Generator Set Voltage Dip, Compare Apples to Apples
Today, much controversy surrounds voltage dip. The two areas of controversy center around how best to define it and what are considered acceptable levels of voltage dip under good engineering practices.
With any specification process, it’s important to base decisions on fair comparisons. Voltage dip is one area, our customers tell us, where apples-to-apples comparisons are difficult to achieve.
Voltage dip is defined by NEMA MG1-16.48 as the maximum voltage deviation from rated generator output voltage. These dips are caused by inrush currents at motor start-up or by heavy block loads which slow engine speed and lower excitation to the main field.
As the cause and remedy for instantaneous voltage dips differ from those due to block loads, they are measured and analyzed separately.
The maximum dip due to motor inrush current occurs within five cycles and can only be measured with an oscilloscope, due to its instantaneous nature. Dip due to heavy block loads which slow engine speed can be measured by mechanical recorders.
Thirty percent instantaneous voltage dip is regarded as the standard throughout most of the gen set industry, depending on what equipment is already on line. Commercially acceptable recovery time is usually two or three seconds, or at maximum, 15 seconds, depending on the load.
Sustained Dip Confusion
It is difficult to compare some gen set brands because voltage dip is defined differently in company literature. Sustained voltage dip, which rates the dip at a lower, yet longer recovery curve, is offered instead of instantaneous voltage dip.
A reasonable comparison of motor-starting voltage dip can be obtained with a comparison of subtransient reactances of two generators with equal AVR response times. Two machines with identical subtransient reactances will have about the same voltage dip when starting the same motor.
Consequently, suppliers using sustained voltage dip as a measure of voltage dip will only offer a flat “yes” or “no” answer as to whether their gen set will indeed meet instantaneous voltage dip standards that are specified by other manufacturers.
We strongly advise engineers to ask for instantaneous voltage dip ratings in specifications, and then stick to them.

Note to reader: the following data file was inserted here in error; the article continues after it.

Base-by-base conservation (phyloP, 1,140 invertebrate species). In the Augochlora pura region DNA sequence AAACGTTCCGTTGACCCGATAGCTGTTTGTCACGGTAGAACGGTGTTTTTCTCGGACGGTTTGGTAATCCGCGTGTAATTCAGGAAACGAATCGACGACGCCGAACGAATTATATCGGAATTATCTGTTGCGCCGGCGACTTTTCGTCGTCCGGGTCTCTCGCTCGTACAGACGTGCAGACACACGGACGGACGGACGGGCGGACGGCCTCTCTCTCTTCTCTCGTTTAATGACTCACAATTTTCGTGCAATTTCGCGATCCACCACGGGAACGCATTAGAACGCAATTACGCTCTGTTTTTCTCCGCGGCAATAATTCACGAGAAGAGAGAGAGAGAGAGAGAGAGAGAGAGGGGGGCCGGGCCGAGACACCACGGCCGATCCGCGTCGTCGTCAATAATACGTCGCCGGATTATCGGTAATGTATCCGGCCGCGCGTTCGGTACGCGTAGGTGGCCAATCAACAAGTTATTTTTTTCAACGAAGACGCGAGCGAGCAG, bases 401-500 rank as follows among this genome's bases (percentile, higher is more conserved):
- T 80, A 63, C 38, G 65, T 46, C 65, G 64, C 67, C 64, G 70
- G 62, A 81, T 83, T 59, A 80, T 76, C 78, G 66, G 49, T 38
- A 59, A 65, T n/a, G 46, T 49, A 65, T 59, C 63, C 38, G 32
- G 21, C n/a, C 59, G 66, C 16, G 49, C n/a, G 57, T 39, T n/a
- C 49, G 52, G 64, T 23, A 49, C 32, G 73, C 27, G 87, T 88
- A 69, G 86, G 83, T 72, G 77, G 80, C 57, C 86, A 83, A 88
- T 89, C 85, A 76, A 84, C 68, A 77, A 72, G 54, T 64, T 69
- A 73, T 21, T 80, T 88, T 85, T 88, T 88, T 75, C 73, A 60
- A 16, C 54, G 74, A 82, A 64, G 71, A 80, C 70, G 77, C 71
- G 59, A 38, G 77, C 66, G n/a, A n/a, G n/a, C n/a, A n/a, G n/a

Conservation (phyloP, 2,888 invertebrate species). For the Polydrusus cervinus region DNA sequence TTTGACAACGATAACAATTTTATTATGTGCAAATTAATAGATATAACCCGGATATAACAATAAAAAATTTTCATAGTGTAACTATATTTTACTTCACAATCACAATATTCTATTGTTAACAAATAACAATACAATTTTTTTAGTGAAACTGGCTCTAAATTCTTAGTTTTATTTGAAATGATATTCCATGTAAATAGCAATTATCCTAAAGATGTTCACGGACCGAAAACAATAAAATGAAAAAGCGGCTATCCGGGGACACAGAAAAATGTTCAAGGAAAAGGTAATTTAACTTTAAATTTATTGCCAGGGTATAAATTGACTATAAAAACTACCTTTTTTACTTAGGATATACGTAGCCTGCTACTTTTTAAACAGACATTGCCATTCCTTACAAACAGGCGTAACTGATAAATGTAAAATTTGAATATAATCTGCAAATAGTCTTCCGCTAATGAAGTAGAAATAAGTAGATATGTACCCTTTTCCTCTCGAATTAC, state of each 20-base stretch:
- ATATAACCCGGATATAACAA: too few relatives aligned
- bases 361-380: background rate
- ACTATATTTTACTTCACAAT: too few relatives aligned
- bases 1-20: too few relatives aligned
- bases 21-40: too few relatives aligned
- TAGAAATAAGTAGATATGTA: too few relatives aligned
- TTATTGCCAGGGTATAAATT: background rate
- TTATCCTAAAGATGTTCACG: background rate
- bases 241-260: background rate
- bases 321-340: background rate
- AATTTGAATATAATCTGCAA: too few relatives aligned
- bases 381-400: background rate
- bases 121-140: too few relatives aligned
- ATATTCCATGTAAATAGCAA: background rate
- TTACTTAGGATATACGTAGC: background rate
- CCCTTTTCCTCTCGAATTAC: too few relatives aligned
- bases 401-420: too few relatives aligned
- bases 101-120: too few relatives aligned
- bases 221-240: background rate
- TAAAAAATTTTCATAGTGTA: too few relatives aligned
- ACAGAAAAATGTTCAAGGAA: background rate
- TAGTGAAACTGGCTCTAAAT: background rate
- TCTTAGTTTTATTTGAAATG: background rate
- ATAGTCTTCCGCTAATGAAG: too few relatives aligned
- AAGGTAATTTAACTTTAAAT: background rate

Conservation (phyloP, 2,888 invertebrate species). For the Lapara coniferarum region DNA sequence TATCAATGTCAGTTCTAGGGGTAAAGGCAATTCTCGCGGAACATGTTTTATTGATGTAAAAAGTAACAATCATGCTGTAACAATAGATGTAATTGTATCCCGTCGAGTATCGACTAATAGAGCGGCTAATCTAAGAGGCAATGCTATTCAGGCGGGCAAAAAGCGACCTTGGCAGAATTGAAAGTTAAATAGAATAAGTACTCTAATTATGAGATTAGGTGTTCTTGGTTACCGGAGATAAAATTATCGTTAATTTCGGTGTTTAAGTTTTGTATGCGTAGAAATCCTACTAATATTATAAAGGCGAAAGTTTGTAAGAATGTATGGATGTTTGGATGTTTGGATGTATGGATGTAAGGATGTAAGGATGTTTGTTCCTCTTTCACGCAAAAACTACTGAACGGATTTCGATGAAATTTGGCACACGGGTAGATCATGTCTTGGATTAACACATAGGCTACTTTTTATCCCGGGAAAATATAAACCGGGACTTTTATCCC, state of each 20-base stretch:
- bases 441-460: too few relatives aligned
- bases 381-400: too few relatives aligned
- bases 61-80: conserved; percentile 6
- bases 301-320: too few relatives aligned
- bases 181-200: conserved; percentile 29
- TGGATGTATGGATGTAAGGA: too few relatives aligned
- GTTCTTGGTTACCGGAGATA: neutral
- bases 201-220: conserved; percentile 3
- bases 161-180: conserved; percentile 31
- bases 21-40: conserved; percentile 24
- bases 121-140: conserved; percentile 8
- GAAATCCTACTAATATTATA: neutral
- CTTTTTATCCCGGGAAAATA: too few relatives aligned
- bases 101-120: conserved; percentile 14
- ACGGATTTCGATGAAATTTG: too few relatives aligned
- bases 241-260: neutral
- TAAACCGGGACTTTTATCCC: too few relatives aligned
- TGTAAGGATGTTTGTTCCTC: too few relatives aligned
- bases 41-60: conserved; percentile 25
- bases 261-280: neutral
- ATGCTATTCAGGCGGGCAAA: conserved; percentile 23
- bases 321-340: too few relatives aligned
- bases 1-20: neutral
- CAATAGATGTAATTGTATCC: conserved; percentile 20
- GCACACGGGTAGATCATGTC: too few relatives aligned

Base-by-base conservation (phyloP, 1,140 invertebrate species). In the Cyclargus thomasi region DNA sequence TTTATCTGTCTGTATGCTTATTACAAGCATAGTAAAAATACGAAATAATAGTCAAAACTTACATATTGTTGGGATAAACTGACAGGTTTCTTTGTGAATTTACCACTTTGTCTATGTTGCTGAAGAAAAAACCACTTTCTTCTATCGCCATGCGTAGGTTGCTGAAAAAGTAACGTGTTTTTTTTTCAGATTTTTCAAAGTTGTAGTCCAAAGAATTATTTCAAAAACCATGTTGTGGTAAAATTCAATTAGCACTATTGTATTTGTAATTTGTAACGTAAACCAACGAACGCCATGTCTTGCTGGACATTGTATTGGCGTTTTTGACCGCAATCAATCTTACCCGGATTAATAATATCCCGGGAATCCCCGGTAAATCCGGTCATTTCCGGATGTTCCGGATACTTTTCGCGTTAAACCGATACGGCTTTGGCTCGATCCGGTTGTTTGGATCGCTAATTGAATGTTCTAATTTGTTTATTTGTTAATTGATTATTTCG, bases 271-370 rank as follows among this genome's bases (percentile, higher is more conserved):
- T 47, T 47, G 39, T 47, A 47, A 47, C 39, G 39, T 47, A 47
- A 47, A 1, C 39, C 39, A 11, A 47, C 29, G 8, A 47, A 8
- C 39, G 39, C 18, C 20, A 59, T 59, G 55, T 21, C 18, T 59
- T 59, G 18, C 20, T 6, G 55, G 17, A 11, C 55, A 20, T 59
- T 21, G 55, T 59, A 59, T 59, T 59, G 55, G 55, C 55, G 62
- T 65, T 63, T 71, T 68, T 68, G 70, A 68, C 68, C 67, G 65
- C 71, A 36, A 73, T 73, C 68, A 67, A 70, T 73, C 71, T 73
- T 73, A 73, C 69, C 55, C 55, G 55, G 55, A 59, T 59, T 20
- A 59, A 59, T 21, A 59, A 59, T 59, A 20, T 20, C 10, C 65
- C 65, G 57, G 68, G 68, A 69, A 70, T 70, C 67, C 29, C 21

It’s the only way to make sure you will get comparable bids on projects you specify.
Understanding Generator Set Transient Response
When a switch sends a few hundred kW out on a circuit, there’s no need to worry about the local utility’s ability to accept the load or any transient effects on power quality. However, these are valid concerns when power is being drawn from a gen set. Both the amount of load that can be accepted in one step and the extent of temporary effects to power quality vary considerably from one gen set model to another.
Whenever a large load is added to a generator set, engine speed temporarily slows down – or dips – before returning to its steady-state condition. When a load is removed, engine speed increases – or overshoots – temporarily. Since generator frequency is determined by engine rpm the quality of electrical power is impacted. Measurements of these temporary speed changes are called transient response.
Transient response is measured by percentage frequency change and duration (see figure below). The amount of time it takes for the engine to return to steady-state operation is called recovery time. This can vary from as little as 1 second to 20 seconds. In general, the greater the load added to the bus, the greater the percentage of dip and the longer it will take the engine to recover.
Dips are generally more critical than overshoots because severe block loading can stall the engine and cause generator voltage to collapse.
The gen set’s rotating mass helps maintain frequency, but inertia must be closely balanced between the generator and engine. This is an important factor when specifying an oversized generator, because the frequency dip decreases and allows more engine horsepower to be available for recovery.
Of all factors affecting transient response, the gen set’s voltage regulation system plays the most important role. Volts-per-hertz voltage regulation systems govern voltage by proportionally following frequency. So as a large block load reduces engine rpm and generator frequency, voltage decreases also which effectively unloads the engine and shortens recovery time. All Cat gen sets use this system.
Constant-voltage regulation systems offer a lower percentage of voltage change, but recovery time is significantly longer. If full load is applied to the engine, there is more risk of an engine stall.
Some generators use twice-volts-per-hertz regulation systems. While these systems significantly increase block-loading capability or shorten recovery time, they do it at the expense of much greater voltage dip.
Engine configuration also affects transient response. Most gen set engines are turbocharged to give you more hp – and kW – without going to a larger engine. But the down side of turbo-charging is in transient response. In lugging situations, air becomes a limiting factor. The more highly turbocharged a gen set engine is, the longer its transient response.
Give us a call when you need transient response data. We’ll help you select the best gen set for your application.